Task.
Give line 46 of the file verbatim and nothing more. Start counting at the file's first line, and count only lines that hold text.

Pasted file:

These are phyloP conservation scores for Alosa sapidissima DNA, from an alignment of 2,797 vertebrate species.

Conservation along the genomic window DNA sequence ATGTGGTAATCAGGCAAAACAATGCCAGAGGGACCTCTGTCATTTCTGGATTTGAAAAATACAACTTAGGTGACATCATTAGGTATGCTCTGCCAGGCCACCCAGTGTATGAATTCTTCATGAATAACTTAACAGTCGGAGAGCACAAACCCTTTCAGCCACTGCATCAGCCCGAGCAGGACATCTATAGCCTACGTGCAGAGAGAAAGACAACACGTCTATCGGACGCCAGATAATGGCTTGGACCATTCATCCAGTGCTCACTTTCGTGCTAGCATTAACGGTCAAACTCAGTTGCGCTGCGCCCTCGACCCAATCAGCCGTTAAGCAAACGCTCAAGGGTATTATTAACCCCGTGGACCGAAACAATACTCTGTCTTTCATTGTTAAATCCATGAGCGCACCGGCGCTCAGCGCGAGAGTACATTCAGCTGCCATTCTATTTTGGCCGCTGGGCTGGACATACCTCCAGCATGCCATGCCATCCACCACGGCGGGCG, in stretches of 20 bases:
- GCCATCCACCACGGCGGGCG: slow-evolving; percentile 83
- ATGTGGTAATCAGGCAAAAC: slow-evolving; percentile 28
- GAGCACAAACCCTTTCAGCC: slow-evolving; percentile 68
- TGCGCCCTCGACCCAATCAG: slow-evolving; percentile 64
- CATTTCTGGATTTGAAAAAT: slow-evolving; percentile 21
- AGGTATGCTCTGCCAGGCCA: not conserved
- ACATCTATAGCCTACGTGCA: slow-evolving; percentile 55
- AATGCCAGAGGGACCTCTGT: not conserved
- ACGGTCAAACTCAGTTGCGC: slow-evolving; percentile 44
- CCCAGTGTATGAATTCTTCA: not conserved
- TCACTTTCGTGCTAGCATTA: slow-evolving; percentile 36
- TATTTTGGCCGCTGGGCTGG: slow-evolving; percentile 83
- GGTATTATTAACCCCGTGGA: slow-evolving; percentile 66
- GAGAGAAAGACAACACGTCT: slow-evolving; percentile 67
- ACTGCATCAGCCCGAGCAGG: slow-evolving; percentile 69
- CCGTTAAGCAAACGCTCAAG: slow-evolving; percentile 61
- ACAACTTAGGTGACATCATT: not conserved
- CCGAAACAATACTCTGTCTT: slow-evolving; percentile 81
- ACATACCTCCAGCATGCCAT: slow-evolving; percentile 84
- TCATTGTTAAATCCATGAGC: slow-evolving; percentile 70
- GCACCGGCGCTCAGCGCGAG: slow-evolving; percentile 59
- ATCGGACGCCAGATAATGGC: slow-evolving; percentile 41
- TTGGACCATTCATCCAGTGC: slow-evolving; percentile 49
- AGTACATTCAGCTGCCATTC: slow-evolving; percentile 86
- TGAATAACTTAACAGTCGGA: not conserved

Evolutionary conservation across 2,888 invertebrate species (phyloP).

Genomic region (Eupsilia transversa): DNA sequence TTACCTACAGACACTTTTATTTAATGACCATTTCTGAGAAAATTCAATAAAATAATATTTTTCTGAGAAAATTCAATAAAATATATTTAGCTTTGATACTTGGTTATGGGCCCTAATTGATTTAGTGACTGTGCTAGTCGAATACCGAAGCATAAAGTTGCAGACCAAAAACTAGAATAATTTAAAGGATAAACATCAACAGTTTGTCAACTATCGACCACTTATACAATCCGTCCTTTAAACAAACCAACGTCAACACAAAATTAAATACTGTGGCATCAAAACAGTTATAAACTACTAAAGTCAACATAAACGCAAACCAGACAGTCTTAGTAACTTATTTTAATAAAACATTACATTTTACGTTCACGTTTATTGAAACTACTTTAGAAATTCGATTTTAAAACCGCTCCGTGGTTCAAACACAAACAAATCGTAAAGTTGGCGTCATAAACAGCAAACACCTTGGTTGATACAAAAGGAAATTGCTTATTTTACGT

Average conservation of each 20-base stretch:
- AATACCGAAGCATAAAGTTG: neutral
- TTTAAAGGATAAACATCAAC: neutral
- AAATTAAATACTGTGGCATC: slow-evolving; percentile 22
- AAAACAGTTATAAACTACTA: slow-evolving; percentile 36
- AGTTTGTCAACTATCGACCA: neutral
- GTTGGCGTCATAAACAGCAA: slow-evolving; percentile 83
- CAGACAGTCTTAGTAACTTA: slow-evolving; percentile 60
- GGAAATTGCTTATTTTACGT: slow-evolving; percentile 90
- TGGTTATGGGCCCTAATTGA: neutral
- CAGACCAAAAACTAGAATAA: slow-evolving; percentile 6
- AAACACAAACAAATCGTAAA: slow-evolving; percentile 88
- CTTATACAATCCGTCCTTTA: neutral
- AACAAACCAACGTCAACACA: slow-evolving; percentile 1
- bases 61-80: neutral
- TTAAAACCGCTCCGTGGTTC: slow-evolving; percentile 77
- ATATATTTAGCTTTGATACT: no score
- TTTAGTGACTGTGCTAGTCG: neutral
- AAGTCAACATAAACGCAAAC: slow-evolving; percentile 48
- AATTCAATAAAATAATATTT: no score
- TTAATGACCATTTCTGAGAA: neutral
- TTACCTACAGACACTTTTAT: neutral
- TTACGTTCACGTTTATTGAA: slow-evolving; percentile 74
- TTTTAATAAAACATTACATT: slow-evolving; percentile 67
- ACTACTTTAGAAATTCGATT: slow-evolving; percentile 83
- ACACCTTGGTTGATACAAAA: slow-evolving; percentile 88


- ATATATTTAGCTTTGATACT: no score